Tag Archives: Good News

The Feed

The Feed (CaD Ps 27) Wayfarer

I believe that I shall see the goodness of the Lord
    in the land of the living.

Psalm 27:13 (NRSVCE)

Wendy and I typically spend the start of our day together. We meet over coffee, a blueberry-spinach smoothie (mine is sweet; Wendy’s is sour), and a perusal of the day’s top stories. We have a couple of media outlets that are our go-to, and occasionally we rabbit trail to others. On weekdays it may only be for a few minutes that we sit together, read, and discuss current events. Saturday mornings we typically enjoy a long and more leisurely breakfast together as we read and discuss. It has been many years since we watched the news on television with any regularity.

In recent years I have made a couple of observations. First, whenever I happen into a room where a news or sports network is playing I am amazed at how jarring it is for me. The sheer volume and motion of visual information scrolling below, above, and on the side of the screen feels like sensory bombardment. Voices are loud, and often there are multiple voices vying for attention with the volume of their voice. Certain subjects are discussed ceaselessly and the discussions are repeated over and over and over again. I wonder how many times the words COVID, coronavirus, or virus are mentioned in a typical hour on any of the news networks.

My other observation is that if I regularly want news that is good, encouraging, inspiring and uplifting I must look for it. There are precious few news outlets who make it a point to find and pass along good news.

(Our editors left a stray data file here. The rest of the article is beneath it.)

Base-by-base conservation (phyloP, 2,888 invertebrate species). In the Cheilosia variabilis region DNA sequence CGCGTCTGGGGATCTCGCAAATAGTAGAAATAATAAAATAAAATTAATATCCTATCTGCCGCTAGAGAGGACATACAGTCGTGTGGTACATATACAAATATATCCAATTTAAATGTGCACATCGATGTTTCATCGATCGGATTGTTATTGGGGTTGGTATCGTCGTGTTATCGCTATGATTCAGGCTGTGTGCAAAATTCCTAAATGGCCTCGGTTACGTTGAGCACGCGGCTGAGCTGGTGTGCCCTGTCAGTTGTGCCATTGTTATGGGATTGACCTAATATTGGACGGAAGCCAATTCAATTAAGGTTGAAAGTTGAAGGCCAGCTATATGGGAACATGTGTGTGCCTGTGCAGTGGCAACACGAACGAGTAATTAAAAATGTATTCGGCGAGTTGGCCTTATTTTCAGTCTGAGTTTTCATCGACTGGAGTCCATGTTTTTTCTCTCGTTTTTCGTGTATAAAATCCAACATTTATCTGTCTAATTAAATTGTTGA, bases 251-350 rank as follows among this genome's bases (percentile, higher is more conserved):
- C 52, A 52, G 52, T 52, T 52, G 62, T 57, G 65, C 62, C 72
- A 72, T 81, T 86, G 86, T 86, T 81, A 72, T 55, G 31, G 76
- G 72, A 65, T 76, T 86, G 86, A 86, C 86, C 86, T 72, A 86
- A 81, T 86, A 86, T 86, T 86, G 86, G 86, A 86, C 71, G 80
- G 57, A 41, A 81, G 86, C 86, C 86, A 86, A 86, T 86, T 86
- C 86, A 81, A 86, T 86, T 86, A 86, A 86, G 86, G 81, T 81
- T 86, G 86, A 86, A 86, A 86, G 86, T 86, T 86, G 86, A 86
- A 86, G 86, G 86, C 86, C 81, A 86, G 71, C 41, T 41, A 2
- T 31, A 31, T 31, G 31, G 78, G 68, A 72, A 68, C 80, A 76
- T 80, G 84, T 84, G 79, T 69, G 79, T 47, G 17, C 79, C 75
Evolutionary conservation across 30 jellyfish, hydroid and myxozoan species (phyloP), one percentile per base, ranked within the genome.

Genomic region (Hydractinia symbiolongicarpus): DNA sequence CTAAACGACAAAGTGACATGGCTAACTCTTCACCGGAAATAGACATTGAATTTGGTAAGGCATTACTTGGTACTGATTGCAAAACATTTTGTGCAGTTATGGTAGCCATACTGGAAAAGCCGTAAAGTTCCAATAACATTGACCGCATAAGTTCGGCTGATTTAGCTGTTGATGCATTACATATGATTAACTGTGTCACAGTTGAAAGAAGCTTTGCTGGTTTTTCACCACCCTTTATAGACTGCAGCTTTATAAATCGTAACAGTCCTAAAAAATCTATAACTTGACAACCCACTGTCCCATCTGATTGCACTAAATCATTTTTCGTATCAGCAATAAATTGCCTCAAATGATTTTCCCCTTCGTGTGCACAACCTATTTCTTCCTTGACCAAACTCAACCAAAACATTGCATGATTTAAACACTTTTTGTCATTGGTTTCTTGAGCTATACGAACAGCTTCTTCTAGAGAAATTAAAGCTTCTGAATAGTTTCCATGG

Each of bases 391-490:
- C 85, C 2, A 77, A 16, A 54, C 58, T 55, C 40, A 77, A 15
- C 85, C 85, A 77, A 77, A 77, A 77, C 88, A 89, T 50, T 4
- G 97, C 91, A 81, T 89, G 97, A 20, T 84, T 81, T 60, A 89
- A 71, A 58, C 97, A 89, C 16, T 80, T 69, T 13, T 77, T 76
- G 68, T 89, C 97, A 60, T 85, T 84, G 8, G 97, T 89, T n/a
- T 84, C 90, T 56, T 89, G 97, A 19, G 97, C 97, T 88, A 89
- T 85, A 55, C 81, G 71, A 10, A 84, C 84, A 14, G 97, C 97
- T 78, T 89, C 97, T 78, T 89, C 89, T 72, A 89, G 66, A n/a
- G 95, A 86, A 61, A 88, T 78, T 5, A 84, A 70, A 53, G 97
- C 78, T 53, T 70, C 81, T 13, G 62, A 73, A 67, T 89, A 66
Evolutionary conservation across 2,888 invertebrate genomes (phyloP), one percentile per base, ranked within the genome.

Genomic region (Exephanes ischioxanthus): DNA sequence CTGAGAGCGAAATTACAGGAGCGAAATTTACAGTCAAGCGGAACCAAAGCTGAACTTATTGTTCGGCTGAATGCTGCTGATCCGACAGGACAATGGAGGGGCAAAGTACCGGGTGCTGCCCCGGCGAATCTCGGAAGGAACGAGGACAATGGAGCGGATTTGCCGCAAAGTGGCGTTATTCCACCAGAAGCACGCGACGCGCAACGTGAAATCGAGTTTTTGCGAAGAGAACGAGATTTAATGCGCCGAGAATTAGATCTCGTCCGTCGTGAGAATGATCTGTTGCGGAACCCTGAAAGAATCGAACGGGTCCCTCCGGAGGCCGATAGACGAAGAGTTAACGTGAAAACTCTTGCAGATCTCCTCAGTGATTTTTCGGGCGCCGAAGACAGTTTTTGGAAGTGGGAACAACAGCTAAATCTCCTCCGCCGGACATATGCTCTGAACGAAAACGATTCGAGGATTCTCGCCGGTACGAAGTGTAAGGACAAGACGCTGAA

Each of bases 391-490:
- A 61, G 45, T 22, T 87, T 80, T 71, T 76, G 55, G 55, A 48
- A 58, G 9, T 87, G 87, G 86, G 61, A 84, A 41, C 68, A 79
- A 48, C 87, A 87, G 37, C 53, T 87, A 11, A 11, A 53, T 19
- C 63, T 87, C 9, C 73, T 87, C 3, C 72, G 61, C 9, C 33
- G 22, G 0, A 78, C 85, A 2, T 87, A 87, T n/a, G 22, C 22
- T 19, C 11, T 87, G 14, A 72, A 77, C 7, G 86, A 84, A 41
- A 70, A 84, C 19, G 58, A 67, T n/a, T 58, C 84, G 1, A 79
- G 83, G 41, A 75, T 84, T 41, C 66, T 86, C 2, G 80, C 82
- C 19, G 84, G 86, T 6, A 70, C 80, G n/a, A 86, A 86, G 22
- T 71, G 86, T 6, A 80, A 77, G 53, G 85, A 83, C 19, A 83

In the lyrics of today’s psalm, David has plenty of bad news that he is exorcising through song. Enemies are assailing him, he is surrounded on all sides, and the threat of war is real. There’s not a lot of good news. Then in verses 4 and 5 David makes a very conscious shift…

He turns to God with his request.

He seeks after being in God’s presence.

He makes a conscious effort to find God’s beauty.

“Come,” he says of his heart, “seek [God’s] face!”

By the last stanza of the song David is confident that he “will see the goodness of the Lord in the land of the living.” But it didn’t just happen. He went looking for it.

I find it fascinating that news being broadcast is called “a feed.” I meditated on that in the quiet this morning. I am fed the news. Writers choose the perspective with which they see the facts. Editors decide which stories get fed to us and which stories get completely ignored. Senior editors decide the larger story they people to be fed with what is seen, heard, and read in their feed.

I have come to understand that my mental diet is as important to my health and well-being as my physical diet. When I mindlessly feed at the trough of any news source, I end up wondering if there is anything good, positive, or optimistic in this crazy world.

There is. Every day God’s goodness is evident in the land of the living:

It’s there. But I’ve learned that I have to consciously choose to turn away from the never-ending, 24/7/365, voluminous, bombarding stream of sickness, death, war, violence, protest, anger, rage, tragedy, greed, and corruption that I am being fed.

I have to choose to feed my heart and mind a regular diet of something that is good for me.

If you know anyone who might be encouraged by today’s post, please share.

Good News, Bad News, Encouragement, Call

photo by Spyros Papaspyropoulos via Flickr
photo by Spyros Papaspyropoulos via Flickr

Nevertheless, I have this against you….
Revelation 2:20 (NIV)